The SHOCKING Truth About Gluten… And Why It Could Be Making You Bloated And Tired

Hey, this is Joel… co-founder of BioTrust Nutrition… and today I'm here to talk to you about the dangers of gluten, which is secretly hiding in the vast majority of packaged foods (even if you think they're gluten-free)...not to mention all your favorites like bread, pasta, cereals, and desserts.  Even worse, gluten is virtually impossible to escape when dining out, even when ordering from gluten-free menus as cross-contamination runs rampant in restaurant kitchens.

In fact, you may not even realize this, but going on a completely gluten-free diet means totally avoiding many of your favorite foods:

So why is gluten such a problem that you MUST avoid? You see, gluten is extremely difficult for most people to properly digest, leading to digestive issues like gas, bloating and overall discomfort. And even if you don't "feel" these effects from gluten, rest assured it's still causing "silent havoc" to your gut and immune system. When ingested, gluten can be like shards of glass cutting into the intestinal wall, compromising your immune system and overall health.

But what if there was a way that you could (quite literally) have your cake and eat it too?

There is…Gluten Guard®!

Gluten Guard is a blend of three powerful enzymes targeted to break down the difficult-to-digest gliadin protein found in gluten. Traditional gluten digestive enzyme support relies only a single enzyme called DPP IV (Roman numeral 4). While DPP IV is an effective involved in gluten digestion, Gluten Guard goes two steps further to surpass the often incomplete traditional approach for maximal gluten breakdown.

In a study conducted at Deerland Enzymes, a research team led by Dr. John Deaton demonstrated that Gluten Guard has the capability to break down over 99% of gliadin within 60 minutes.1 On the other hand, in the same amount of time, DPP IV by itself breaks down less than half that amount.

Gluten Guard Compared to Leading Brand

Based on those exciting findings, researchers from the Department of Biology at Kennesaw State University conducted a randomized, double-blind, placebo-controlled clinical trial to assess whether Gluten Guard, included with a normal diet, would result in reduced symptoms of gluten sensitivity in a standard population, as compared to the placebo group.

They found that, after just 7 days of supplementation, folks taking Gluten Guard experienced significant reductions in the frequency and severity of issues associated with gluten ingestion.2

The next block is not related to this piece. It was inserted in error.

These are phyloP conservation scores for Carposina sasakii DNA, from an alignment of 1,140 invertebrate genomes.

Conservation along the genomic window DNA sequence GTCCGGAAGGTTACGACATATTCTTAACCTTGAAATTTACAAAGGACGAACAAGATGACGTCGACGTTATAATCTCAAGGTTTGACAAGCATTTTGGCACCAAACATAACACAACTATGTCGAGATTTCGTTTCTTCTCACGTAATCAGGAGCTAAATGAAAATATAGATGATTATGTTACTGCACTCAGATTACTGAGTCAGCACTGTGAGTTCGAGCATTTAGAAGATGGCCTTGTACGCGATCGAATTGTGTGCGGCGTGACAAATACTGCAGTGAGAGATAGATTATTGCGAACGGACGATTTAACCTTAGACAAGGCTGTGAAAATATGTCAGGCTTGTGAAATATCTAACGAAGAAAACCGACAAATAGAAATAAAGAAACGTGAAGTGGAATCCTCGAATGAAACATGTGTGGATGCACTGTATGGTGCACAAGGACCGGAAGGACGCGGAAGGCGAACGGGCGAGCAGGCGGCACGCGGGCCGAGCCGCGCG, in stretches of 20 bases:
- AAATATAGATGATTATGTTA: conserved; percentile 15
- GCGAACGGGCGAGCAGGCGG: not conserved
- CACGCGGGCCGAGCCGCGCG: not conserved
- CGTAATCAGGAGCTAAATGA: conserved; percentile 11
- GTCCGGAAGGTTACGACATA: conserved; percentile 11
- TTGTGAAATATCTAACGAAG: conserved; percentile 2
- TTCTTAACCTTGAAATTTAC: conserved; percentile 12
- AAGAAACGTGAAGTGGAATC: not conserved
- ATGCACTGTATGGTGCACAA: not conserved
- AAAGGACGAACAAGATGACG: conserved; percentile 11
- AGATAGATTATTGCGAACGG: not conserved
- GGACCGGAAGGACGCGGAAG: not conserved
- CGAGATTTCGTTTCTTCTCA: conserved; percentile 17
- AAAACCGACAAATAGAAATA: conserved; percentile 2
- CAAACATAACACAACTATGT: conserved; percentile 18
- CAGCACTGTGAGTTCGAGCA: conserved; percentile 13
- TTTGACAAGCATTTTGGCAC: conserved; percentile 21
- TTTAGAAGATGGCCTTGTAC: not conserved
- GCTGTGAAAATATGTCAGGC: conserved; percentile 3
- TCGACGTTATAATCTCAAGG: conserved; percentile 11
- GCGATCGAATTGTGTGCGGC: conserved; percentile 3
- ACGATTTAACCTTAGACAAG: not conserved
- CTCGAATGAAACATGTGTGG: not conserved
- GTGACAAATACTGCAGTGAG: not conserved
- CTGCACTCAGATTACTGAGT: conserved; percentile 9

In fact, the participants supplementing with Gluten Guard reported significant improvements in the following areas:

It’s also important to note that there are hard-to-digest plant proteins (like gliadin) in other grains and plant-based foods, including quinoa, oatmeal, barley, rye, corn, and sorghum.3–6 Odds are, you may have experienced similar digestive issues when eating these foods. If so, then Gluten Guard is for you.

We truly believe that just about everyone should be supplementing with a premium, natural gluten-digestion formula, every day, to avoid gluten related discomfort while also allowing you to regularly enjoy your favorite gluten-containing foods like bread, pasta, and dessert.

To begin experiencing just how easy it is to maximize the healthy digestion and breakdown of gluten with research-backed Gluten Guard, simply choose your money-saving package below the video image on this page and then click Add to Cart.

And of course, just like with all our products, Gluten Guard comes with our Unconditional 1 year, 100% Satisfaction Money-Back Guarantee, so there's nothing to lose, and benefiting from Gluten Guard couldn't be easier. Just take 1 capsule before all-gluten containing meals.


  1. Deaton, J. Glutalytic® Clinical Trial for Normal Consumption of Gluten Containing
    Foods. 2016.
  2. Hudson M, King C. Glutalytic Clinical Trial. Unpublished data.
  3. Thompson T. Wheat starch, gliadin, and the gluten-free diet. J Am Diet Assoc. 2001;101(12):1456-1459. doi:10.1016/S0002-8223(01)00351-0.
  4. Shewry PR. Avenins: The Prolamins of Oats. In: Shewry PR, Casey R, eds. Seed Proteins. Dordrecht: Springer Netherlands; 1999:79-92. Accessed June 27, 2016.
  5. Zevallos VF, Ellis HJ, Suligoj T, Herencia LI, Ciclitira PJ. Variable activation of immune response by quinoa (Chenopodium quinoa Willd.) prolamins in celiac disease. Am J Clin Nutr. 2012;96(2):337-344. doi:10.3945/ajcn.111.030684.
  6. Ortiz-Caro J, Montiel F, Pascual A, Aranda A. Modulation of thyroid hormone nuclear receptors by short-chain fatty acids in glial C6 cells. Role of histone acetylation. J Biol Chem. 1986;261(30):13997-14004.
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